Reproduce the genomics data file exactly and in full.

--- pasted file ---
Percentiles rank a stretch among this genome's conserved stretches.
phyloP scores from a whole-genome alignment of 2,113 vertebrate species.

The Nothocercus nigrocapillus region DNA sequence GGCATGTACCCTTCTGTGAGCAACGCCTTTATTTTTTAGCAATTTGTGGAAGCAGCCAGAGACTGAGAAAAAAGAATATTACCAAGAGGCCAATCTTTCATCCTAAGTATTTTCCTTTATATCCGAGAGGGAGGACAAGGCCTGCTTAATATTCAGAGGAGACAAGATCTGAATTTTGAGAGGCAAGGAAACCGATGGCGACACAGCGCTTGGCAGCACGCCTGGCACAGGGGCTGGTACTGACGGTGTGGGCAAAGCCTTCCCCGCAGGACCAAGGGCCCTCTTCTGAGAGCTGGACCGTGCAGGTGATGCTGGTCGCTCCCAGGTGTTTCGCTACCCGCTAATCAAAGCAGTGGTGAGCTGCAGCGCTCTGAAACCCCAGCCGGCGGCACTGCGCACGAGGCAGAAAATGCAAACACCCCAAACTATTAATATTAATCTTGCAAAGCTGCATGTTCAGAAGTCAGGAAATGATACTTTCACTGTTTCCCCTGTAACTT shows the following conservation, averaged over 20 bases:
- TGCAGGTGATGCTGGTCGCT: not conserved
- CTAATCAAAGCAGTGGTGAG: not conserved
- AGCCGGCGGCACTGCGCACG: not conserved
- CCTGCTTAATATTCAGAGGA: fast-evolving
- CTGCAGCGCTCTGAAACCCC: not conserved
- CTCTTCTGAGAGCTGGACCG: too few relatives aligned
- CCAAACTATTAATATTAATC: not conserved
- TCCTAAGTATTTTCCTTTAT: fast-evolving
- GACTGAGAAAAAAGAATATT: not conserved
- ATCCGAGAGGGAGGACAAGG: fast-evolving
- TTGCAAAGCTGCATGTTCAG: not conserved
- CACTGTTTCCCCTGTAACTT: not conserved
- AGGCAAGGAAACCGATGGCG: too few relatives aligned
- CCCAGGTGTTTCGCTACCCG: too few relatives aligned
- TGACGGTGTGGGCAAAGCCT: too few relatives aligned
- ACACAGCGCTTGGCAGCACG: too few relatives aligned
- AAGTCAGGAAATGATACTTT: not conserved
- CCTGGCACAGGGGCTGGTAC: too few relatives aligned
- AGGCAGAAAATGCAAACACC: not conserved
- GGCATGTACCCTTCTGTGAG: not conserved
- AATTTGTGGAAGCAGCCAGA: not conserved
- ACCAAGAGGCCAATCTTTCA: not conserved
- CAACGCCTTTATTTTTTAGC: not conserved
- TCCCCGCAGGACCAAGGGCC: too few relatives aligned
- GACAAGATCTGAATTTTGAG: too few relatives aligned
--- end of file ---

Percentiles rank a stretch among this genome's conserved stretches.
phyloP scores from a whole-genome alignment of 2,113 vertebrate species.

The Nothocercus nigrocapillus region DNA sequence GGCATGTACCCTTCTGTGAGCAACGCCTTTATTTTTTAGCAATTTGTGGAAGCAGCCAGAGACTGAGAAAAAAGAATATTACCAAGAGGCCAATCTTTCATCCTAAGTATTTTCCTTTATATCCGAGAGGGAGGACAAGGCCTGCTTAATATTCAGAGGAGACAAGATCTGAATTTTGAGAGGCAAGGAAACCGATGGCGACACAGCGCTTGGCAGCACGCCTGGCACAGGGGCTGGTACTGACGGTGTGGGCAAAGCCTTCCCCGCAGGACCAAGGGCCCTCTTCTGAGAGCTGGACCGTGCAGGTGATGCTGGTCGCTCCCAGGTGTTTCGCTACCCGCTAATCAAAGCAGTGGTGAGCTGCAGCGCTCTGAAACCCCAGCCGGCGGCACTGCGCACGAGGCAGAAAATGCAAACACCCCAAACTATTAATATTAATCTTGCAAAGCTGCATGTTCAGAAGTCAGGAAATGATACTTTCACTGTTTCCCCTGTAACTT shows the following conservation, averaged over 20 bases:
- TGCAGGTGATGCTGGTCGCT: not conserved
- CTAATCAAAGCAGTGGTGAG: not conserved
- AGCCGGCGGCACTGCGCACG: not conserved
- CCTGCTTAATATTCAGAGGA: fast-evolving
- CTGCAGCGCTCTGAAACCCC: not conserved
- CTCTTCTGAGAGCTGGACCG: too few relatives aligned
- CCAAACTATTAATATTAATC: not conserved
- TCCTAAGTATTTTCCTTTAT: fast-evolving
- GACTGAGAAAAAAGAATATT: not conserved
- ATCCGAGAGGGAGGACAAGG: fast-evolving
- TTGCAAAGCTGCATGTTCAG: not conserved
- CACTGTTTCCCCTGTAACTT: not conserved
- AGGCAAGGAAACCGATGGCG: too few relatives aligned
- CCCAGGTGTTTCGCTACCCG: too few relatives aligned
- TGACGGTGTGGGCAAAGCCT: too few relatives aligned
- ACACAGCGCTTGGCAGCACG: too few relatives aligned
- AAGTCAGGAAATGATACTTT: not conserved
- CCTGGCACAGGGGCTGGTAC: too few relatives aligned
- AGGCAGAAAATGCAAACACC: not conserved
- GGCATGTACCCTTCTGTGAG: not conserved
- AATTTGTGGAAGCAGCCAGA: not conserved
- ACCAAGAGGCCAATCTTTCA: not conserved
- CAACGCCTTTATTTTTTAGC: not conserved
- TCCCCGCAGGACCAAGGGCC: too few relatives aligned
- GACAAGATCTGAATTTTGAG: too few relatives aligned